“There’s never a second chance,” Dick said. Normally, this isn’t an attitude you want in a trip leader. But there wasn’t any hazard here, and given the uncertainty of the times it seemed right. We turned the canoes.

Some of the lily pads were turning pink and had curled up; they looked like the veined wings of a prehistoric insect. Homer had caught the same view in an 1889 watercolor, “Leaping Trout.” His paintings, however, show little evidence of beavers. The fur trade had driven the animals to near extinction. By 1895 New York’s only beaver population was at the Saranac Lakes; the inhabitants of the lodge we paddled around might have been their descendants.

Eventually the stream narrowed and we returned to civilization — a manual lock big enough for two canoes and a motor boat we slipped in behind. The lock tender operated the gates by pushing a 15-foot lever with his body. Built for recreational boaters in the 1920s, the lock is manned in high-use season, but it has instructions on a board telling boaters how to operate it themselves in a pinch.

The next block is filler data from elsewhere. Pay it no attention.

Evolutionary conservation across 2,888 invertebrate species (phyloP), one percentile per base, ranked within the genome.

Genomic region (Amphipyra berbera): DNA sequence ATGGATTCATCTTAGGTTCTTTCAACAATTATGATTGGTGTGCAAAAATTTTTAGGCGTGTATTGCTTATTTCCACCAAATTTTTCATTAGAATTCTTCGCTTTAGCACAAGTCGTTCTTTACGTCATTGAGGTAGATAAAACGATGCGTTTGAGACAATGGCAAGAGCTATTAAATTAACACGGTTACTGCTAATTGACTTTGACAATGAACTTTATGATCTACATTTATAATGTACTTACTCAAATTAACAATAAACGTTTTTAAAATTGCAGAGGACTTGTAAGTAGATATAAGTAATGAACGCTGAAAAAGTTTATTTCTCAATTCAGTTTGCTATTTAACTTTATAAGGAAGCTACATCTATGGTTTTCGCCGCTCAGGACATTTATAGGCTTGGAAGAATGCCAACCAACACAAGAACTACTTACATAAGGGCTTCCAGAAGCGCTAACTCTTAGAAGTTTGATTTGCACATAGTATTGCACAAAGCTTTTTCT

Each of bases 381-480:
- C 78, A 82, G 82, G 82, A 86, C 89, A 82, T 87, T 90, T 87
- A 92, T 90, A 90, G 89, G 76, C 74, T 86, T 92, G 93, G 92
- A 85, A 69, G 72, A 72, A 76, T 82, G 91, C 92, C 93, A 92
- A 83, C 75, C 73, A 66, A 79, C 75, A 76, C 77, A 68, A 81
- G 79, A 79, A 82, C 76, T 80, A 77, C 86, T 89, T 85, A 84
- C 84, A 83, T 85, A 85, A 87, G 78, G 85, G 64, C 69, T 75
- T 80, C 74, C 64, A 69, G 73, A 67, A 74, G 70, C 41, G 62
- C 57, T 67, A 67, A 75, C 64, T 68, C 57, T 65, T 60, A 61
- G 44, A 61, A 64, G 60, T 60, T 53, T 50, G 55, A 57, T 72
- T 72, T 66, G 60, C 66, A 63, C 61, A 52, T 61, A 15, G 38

The lock raised us five feet into the wildest of the three Saranac Lakes — Middle. It has a half dozen islands and a peninsula, which is where we planned to camp. In all, Lower and Middle Saranac Lake have 87 campsites, available by reservation only.

We found ours — its number modestly denoted on a sign — and scouted the boulder-strewn shore for a landing site. (The bow ramps of the DEC’s boats now made sense.) There wasn’t a good one, so we banged onto the island and unloaded in deeply slanting light.

Each campsite has an outhouse and a fire ring, both essential utilities. What was lacking was campfire-size wood on the ground. Happily, we’d brought two folding saws, which made quick work of branches of several downed trees.